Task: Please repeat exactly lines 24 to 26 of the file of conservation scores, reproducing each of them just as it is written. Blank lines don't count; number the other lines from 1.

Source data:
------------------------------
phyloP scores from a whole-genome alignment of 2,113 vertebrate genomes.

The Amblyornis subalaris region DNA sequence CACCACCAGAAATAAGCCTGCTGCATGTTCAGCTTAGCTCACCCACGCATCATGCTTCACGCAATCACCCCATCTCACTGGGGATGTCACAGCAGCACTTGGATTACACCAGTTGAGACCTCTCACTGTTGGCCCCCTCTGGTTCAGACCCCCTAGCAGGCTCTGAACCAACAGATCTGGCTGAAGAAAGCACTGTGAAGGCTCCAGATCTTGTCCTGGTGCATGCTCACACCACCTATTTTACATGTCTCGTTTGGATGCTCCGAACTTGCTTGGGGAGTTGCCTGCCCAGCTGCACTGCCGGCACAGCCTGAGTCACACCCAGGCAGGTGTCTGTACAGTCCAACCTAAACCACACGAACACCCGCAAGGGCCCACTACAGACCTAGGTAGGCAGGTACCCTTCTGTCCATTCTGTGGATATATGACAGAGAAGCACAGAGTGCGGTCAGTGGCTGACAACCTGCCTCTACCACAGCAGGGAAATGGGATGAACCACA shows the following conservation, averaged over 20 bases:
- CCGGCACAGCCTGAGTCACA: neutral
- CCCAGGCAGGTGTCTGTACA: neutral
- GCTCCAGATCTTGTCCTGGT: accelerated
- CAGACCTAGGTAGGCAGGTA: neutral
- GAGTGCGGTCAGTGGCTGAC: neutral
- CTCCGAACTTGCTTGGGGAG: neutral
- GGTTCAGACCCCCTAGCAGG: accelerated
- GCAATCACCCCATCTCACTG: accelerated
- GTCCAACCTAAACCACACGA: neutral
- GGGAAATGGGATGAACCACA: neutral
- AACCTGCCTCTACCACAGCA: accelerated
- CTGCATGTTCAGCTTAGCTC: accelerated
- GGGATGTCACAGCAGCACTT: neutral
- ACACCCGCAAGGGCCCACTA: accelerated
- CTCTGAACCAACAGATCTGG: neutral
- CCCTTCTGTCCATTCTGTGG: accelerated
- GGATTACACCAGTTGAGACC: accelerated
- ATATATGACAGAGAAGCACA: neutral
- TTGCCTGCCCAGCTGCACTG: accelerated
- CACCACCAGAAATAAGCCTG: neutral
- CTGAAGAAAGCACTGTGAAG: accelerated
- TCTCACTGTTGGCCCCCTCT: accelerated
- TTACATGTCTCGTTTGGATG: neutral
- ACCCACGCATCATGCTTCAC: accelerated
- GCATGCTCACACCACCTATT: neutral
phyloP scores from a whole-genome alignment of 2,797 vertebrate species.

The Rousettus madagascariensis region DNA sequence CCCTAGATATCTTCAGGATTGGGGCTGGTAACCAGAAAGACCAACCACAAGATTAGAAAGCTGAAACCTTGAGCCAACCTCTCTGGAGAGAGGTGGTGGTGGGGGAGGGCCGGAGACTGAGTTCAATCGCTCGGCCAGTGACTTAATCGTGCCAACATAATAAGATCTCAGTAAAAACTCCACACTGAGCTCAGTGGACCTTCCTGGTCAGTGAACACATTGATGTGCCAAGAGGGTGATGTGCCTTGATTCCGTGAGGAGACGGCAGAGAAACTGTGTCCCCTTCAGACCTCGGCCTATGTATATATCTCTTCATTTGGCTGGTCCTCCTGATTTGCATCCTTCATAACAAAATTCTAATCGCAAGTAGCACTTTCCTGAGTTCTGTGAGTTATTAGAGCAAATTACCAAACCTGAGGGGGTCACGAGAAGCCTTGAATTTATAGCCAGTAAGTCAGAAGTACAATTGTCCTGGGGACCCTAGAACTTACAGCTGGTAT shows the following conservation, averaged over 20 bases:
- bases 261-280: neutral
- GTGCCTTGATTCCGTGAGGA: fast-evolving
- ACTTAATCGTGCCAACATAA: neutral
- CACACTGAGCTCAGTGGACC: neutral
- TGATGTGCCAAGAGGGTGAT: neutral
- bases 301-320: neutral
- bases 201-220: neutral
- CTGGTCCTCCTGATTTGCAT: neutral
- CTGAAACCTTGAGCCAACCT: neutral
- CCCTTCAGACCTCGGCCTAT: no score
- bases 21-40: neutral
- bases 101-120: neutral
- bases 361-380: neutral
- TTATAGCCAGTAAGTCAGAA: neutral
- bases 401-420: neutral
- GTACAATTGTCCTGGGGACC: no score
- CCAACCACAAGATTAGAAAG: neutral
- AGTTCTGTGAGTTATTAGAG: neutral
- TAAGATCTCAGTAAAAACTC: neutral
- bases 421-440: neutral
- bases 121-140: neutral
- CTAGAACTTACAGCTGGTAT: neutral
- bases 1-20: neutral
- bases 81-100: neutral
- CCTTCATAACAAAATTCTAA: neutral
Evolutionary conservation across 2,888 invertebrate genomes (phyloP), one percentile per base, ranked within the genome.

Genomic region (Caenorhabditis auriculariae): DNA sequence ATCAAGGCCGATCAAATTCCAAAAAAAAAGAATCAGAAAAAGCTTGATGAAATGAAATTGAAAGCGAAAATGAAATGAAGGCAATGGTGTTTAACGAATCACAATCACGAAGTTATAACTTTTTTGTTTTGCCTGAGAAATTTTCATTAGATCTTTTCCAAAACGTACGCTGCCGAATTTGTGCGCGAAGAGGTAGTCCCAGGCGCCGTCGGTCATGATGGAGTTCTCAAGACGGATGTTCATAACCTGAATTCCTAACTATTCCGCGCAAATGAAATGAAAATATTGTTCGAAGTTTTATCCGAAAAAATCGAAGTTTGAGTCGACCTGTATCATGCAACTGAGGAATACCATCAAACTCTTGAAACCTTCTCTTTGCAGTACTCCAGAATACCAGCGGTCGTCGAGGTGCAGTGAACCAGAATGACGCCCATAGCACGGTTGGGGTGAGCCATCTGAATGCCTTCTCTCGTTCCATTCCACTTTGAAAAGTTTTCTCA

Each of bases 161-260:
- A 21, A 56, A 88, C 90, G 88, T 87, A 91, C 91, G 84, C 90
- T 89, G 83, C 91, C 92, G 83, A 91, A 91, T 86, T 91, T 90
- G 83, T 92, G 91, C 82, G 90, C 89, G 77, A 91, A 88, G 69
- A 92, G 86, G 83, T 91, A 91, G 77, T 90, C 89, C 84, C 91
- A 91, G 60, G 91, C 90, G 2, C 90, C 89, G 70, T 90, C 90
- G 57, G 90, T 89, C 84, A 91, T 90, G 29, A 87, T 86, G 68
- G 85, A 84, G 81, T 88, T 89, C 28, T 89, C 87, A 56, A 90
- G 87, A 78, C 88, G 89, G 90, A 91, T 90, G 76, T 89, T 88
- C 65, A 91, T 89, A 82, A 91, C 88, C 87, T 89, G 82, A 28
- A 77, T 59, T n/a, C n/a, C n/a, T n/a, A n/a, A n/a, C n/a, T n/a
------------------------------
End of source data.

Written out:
- TCTCACTGTTGGCCCCCTCT: accelerated
- TTACATGTCTCGTTTGGATG: neutral
- ACCCACGCATCATGCTTCAC: accelerated